By Steve Horn and Curtis Waltman, MuckRock

Behind the scenes, as law enforcement officials tried to stem protests against the Dakota Access pipeline, alumni from the George W. Bush White House were leading a crisis communications effort to discredit pipeline protesters.

Emails show that the firms Delve and Off the Record Strategies, apparently working on contract with the National Sheriffs’ Association, worked in secret on talking points, media outreach, and communications training for law enforcement dealing with Dakota Access opponents mobilized at the Standing Rock Sioux Reservation in Cannon Ball, North Dakota. This revelation comes from documents obtained via an open records request from the Laramie County Sheriff's Department in Wyoming.

Here's the PR Firm Behind 'Your Energy America' Front Group Pushing Atlantic Coast Pipeline

rows of pipeline segments

Your Energy America” is a newly formed front group pushing Dominion Energy's Atlantic Coast natural gas pipeline. By tracing hosting information for the group's website, DeSmog has found evidence pointing to the PR firm behind the group: DDC Advocacy, which has known ties to the Republican Party.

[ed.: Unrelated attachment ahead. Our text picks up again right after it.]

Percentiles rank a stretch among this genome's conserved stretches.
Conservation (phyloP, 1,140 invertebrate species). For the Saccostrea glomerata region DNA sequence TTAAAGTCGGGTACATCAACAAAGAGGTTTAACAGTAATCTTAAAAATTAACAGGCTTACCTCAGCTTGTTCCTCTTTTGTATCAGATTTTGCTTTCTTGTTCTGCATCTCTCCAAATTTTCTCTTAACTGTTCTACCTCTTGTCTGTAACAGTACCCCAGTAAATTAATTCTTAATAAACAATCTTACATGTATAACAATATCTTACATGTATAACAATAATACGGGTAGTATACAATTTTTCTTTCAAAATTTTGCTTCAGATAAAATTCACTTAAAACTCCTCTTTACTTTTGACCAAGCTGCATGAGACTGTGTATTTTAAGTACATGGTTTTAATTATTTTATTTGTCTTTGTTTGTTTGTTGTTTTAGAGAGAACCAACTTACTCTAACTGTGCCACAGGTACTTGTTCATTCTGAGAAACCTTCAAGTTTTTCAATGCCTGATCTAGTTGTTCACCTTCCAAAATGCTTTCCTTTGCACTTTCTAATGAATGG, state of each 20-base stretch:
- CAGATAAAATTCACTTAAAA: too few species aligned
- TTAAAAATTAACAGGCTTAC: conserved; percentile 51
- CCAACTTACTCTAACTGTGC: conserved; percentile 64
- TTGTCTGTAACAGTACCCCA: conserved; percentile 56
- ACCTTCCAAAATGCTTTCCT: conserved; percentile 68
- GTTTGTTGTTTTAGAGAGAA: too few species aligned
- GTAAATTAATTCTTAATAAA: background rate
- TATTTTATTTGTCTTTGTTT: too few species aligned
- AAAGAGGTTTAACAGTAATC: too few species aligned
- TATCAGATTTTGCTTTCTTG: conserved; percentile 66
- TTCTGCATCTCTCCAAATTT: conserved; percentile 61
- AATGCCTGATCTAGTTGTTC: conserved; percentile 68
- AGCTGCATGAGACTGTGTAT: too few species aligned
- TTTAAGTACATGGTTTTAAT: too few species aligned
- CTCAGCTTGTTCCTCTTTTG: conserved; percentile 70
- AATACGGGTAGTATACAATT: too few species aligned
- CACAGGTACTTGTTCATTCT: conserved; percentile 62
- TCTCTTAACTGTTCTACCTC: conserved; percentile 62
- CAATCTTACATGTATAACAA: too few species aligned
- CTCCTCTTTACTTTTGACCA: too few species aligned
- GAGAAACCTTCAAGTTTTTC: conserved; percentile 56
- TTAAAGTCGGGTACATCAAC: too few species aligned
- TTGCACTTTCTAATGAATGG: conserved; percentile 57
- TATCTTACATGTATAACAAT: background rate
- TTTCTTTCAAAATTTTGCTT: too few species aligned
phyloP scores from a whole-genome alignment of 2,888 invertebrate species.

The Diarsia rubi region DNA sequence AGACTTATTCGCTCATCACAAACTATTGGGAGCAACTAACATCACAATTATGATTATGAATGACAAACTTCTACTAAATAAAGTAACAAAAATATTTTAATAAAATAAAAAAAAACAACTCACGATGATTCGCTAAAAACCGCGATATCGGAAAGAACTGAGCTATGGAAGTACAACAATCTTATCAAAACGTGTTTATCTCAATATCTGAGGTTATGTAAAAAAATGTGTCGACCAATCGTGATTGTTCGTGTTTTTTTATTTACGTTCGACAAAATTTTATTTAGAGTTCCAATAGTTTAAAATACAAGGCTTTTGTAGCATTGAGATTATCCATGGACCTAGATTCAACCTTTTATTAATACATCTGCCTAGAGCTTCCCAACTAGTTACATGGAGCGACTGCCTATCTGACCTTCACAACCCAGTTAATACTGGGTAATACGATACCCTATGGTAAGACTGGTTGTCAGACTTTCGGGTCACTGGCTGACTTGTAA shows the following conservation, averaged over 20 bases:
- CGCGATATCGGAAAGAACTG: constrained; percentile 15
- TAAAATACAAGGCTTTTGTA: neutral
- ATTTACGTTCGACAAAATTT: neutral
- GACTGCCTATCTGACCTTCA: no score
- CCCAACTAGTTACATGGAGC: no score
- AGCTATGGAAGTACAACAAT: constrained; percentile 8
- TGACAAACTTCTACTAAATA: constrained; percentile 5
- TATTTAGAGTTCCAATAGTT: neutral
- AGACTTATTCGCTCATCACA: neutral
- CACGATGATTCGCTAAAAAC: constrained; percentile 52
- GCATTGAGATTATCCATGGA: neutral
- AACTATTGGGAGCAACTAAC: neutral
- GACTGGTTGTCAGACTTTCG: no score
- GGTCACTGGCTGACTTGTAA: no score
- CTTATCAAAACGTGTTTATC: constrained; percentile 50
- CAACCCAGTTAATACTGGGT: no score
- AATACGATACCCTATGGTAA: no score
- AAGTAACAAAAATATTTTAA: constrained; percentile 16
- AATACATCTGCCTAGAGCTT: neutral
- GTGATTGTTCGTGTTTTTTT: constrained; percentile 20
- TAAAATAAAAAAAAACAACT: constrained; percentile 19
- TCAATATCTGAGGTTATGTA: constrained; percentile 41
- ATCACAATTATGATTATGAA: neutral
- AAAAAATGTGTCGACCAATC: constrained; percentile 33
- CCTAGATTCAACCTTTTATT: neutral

Short for Democracy, Data & Communications, DDC's founding partner, chairman, and CEOB.R. McConnon in the past “has acted as a key contact and spokesperson for [National Federation for Independent Business],” according to his LinkedIn. NFIB takes funding from Koch Industries and other major corporate interests, and McConnon began his career as a policy analyst for the Koch-founded Citizens for a Sound Economy, the precursor to Americans for Prosperity

“Your Energy” was launched in the heat of the Virginia gubernatorial primary races and is run by the American Gas Association. The race for Virginia's highest office recently saw Democratic Party candidate Ralph Northam and GOP candidate Ed Gillespie come out ahead as their parties' nominees for the looming November election.

Federal Research Has Been Stoking Oil, Gas Interest in Bears Ears Monument for Years

Bluff formations in Bears Ears Monument